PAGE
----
On the morning before last Halloween, or Samhain if you prefer, there was a piece in a newspaper featuring the top twenty most haunted places in Britain. I’ve been to two of them; Ruthin Gaol and Plas Teg Mansion, both in North Wales. Given my past history I was nervous as we creaked across the old floorboards to the room where most sightings were reported, but I didn’t see, feel or hear anything strange whilst I was there.
I have had other experiences, though, that make me wonder how it all works.
The first house that husband-before-he-was-husband and I bought had a presence. She appeared at the top of the stairs and in our bedroom. I used to wake, heart racing a bit, with an image of a woman in my mind and the sense of being watched, but no animosity. There is a state called a hypnogogic state, that time between wakefulness and sleep, where people reportedly experience strange phenomenon and it could be argued that this is what I experienced. It’s strange though that I don’t consistently experience presences as I awake. They are not spread evenly through my life, regardless of location. I’ve observed, over the years, that first house of ours go up for sale with regular monotony; every eighteen months or two years. Perhaps it’s just that it’s the kind of house you buy as a first-time buyer.
One hotel in Dumfries and Galloway had a scarier presence, distinctly unfriendly, but nothing untoward happened other than a disturbed night’s sleep. The one place that truly scared me was a holiday place in France. It was a modern, well-appointed property, light and airy; definitely not your usual Scooby-Doo haunted house. The owner forgot to ask us for our breakages deposit when we arrived. What good luck, we thought.
There were eight of us. We all had separate unexplained experiences that we each dismissed, up until the point where we could no longer. They were physical things, not just creepy feelings and wild imagination.
My watch disappeared from the shelf above the kitchen sink. I searched the bedroom as the first obvious place to look. No watch. I checked with everyone. No watch. A couple of hours later, it lay across my pillow like a gift. Horrible smells wafted from one cupboard every so often. I accused my other half of fart-related pranks. One man’s half a bottle of after-shave ‘evaporated’ and shaving foam sprayed out by itself, in a cool room shaded with shutters. Some of us caught glimpses of a figure dressed in brown; I saw a small man in 20th Century infantry style uniform.
One afternoon, we returned from three hours at a market, to find the woman that we’d left behind chilling-out over coffee and a newspaper, shaking at the bottom of the garden. All the doors in the house had banged shut at the same time as our car tyres had crunched away over the gravel drive. She had climbed out of the kitchen window in her night-dress, with her newspaper, rather than dash through the hallway where the nasty sensations were strongest.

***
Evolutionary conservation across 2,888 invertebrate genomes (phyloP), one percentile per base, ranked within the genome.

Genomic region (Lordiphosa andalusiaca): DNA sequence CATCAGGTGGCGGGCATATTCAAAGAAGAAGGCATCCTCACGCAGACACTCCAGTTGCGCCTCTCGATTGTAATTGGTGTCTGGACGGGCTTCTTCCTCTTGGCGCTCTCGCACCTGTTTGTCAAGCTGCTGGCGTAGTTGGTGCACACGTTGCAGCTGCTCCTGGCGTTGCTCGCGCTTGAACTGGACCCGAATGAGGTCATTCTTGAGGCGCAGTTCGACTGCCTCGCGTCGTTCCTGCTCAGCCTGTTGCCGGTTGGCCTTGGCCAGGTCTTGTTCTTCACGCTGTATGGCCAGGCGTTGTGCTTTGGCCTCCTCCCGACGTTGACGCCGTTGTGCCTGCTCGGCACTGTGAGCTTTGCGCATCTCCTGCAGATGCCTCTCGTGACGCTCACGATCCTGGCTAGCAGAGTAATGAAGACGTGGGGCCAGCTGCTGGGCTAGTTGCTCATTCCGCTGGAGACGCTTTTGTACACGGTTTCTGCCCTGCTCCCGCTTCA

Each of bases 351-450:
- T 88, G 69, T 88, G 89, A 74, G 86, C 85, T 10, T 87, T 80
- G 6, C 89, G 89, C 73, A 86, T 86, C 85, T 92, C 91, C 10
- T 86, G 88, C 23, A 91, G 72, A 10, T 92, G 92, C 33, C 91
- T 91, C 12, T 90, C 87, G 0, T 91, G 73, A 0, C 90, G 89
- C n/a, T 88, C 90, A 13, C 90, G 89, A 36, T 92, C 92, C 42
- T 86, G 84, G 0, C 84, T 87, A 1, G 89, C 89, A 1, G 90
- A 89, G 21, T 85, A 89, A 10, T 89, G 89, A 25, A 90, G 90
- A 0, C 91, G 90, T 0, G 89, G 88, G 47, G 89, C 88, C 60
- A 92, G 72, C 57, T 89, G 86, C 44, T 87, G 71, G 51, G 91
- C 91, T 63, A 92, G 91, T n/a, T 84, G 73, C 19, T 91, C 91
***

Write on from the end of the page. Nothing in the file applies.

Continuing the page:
On our last night there, the contents of a box of matches—just enough to last until we left in the morning—disappeared. We came back from our evening meal to find the wall mirror lying face down on the tiled floor of the bathroom, beneath the wash hand basin, unbroken, string still attached and wall-hook still in place. Needless to say, it was another sleepless night. It is the only holiday ever where I couldn’t wait to go home.
We had another house where the property came with a previous owner’s walking stick hooked over the bottom of the stairs bannister. It was kind of cute, added to the history of the place so we left it there. It belonged. We loved the place. The combination of very steep stairs, children, and their insistence on playing with the stick led me to hooking it on a top kitchen cupboard. Well, the stick’s previous owner—Dolly—was not at all happy. Dolly let us know that she was distinctly annoyed. My eldest son stopped staying up to watch T.V. programmes by himself. He said the living room was creepy. The place was suddenly noisy; creaks and groans and rattles. I put the walking stick back, apologised and we made sure to say ‘hello’ to Dolly each time we came in. Things settled back down again.
Now, just in case you think I’m mad, or very impressionable, I contrast these experiences with a night spent wild-camping in a Scottish woodland. The place was truly dark at night away from the screened camp fire, and with the wild sounds around us (owls screeching, leaves rustling) and the smoke drifting, it ‘should’ have been scary, creepy, venturing out alone to answer nature’s call. But it wasn’t. I’ve stayed in many places, old and new, where I haven’t felt presences or experienced strange goings-on; those are the exception rather than the rule.
I do wonder what these experiences are: an entity, an energetic echo, a thinning of the veil between dimensions or universes, an aspect of our own inner workings? I like the mystery.